It appears that the L1 deconvolution does not improve the phase properties of the output. In one case (starting from L2 filter), the filter is from the start close to the L2 filter; in the other case, the first iteration of the IRLS algorithm forces the filter to be close to the L2 filter. In the first case, the L1 deconvolution results in a sharpening of the L2 result, again because the residuals have an a priori exponential distribution.
The L1 deconvolution can be related to the variable norm deconvolution (Gray, 1979), in the particular case when the processing tries to draw the statistical distribution of the time series from a gaussian one (seismic trace) to an exponential one (residuals). However, L1 and Gray's deconvolutions are slightly different, because the IRLS algorithm does not suppose any a-priori distribution for the inputs; the normal equations of the variable norm deconvolution are in fact a linear combination of the L2 normal equations and of the L1 normal equations.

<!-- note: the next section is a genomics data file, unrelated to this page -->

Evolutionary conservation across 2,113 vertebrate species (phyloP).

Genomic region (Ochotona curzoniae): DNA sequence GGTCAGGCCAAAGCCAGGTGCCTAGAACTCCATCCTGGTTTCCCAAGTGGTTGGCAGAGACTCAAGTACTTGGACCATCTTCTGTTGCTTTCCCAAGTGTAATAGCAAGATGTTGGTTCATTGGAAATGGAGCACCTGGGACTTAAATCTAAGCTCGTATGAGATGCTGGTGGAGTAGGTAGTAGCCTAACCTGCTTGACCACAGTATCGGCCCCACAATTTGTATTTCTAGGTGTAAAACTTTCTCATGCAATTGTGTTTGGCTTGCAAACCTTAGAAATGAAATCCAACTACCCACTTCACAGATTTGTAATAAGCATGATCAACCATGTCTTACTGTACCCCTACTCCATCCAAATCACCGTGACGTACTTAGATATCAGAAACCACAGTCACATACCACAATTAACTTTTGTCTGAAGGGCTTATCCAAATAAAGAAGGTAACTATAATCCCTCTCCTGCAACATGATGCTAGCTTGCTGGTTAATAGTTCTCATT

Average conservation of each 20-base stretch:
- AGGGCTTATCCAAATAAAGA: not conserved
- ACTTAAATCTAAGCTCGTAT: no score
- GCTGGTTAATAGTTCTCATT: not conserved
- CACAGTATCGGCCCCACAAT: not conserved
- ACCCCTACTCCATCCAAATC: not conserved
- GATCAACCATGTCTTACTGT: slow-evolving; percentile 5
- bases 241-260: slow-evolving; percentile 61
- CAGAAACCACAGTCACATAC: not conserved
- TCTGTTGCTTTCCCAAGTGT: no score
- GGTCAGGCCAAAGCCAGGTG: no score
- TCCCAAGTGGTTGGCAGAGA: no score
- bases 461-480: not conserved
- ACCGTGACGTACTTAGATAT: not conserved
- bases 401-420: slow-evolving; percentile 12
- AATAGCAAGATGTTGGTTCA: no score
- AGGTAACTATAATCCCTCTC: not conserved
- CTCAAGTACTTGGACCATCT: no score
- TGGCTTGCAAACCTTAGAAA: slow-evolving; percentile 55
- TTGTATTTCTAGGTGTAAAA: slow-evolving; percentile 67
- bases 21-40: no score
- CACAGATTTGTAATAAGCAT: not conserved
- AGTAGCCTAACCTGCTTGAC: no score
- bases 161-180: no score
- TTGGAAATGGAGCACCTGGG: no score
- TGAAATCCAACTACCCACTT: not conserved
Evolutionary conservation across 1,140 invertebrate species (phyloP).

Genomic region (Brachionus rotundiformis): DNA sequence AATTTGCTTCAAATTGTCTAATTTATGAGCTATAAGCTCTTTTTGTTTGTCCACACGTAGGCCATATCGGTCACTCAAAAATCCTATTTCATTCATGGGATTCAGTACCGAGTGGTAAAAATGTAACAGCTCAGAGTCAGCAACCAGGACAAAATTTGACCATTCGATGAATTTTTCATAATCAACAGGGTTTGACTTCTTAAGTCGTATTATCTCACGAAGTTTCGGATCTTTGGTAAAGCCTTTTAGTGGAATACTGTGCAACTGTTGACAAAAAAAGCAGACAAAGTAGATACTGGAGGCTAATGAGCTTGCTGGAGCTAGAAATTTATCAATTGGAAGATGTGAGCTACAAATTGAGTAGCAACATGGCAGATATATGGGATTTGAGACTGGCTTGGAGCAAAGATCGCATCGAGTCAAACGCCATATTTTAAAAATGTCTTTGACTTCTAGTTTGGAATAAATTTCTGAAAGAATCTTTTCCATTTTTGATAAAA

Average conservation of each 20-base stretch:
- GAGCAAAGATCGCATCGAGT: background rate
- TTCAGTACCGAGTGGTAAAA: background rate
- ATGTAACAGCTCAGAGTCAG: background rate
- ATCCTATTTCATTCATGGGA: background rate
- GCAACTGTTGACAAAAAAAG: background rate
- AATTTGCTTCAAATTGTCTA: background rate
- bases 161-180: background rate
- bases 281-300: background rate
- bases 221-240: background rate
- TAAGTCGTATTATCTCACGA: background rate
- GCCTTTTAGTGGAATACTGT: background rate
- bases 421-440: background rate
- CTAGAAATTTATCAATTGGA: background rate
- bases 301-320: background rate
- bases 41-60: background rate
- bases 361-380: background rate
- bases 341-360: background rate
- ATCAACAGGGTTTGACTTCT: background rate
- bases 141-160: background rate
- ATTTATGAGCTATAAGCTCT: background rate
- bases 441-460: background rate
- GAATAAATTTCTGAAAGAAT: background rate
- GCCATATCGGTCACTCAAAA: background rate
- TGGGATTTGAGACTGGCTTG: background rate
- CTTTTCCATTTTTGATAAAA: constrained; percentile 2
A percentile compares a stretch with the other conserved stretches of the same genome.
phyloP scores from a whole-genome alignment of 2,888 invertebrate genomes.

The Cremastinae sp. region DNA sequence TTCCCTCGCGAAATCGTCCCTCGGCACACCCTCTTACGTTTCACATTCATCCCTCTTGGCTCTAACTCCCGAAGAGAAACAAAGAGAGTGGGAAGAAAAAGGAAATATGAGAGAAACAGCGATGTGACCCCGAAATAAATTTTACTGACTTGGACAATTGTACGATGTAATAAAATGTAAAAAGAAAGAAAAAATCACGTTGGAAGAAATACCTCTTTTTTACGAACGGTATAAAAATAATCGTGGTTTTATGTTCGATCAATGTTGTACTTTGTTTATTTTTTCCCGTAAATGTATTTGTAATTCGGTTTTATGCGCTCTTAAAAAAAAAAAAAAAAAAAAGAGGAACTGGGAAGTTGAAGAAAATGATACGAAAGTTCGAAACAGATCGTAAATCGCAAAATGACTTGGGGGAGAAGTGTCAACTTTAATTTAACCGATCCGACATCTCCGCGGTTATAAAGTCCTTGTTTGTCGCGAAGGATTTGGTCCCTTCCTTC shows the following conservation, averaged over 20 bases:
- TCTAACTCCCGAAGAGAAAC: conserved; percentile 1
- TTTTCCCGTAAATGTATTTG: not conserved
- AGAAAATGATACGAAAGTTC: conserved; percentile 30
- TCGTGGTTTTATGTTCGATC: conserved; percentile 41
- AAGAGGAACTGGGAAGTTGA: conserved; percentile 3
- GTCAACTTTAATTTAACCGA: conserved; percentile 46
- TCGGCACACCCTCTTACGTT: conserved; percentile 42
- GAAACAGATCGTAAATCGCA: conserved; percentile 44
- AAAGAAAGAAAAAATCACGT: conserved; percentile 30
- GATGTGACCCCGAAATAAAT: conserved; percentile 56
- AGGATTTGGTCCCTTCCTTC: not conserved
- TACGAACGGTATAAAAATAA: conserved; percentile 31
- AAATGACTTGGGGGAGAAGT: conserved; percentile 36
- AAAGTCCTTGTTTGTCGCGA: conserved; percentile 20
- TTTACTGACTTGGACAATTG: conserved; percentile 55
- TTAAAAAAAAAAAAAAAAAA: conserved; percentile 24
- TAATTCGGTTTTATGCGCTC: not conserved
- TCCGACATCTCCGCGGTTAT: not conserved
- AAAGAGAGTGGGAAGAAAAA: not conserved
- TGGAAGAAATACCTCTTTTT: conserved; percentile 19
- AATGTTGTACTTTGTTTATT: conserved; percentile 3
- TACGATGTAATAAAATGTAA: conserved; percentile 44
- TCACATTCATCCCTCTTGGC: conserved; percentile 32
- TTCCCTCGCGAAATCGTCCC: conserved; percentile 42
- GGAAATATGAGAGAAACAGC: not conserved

In conclusion, the IRLS algorithm in predictive deconvolution essentially sharpens the residuals. If an initial estimate is used (Wiener filter, Burg filter, or any minimum-entropy deconvolution filter), the residuals of this initial filter will be sharpened; otherwise, the result will be a sharpened version of the L2 residuals. It would be interesting in fact to modify the first iteration of the algorithm, but would it still guarantee the convergence?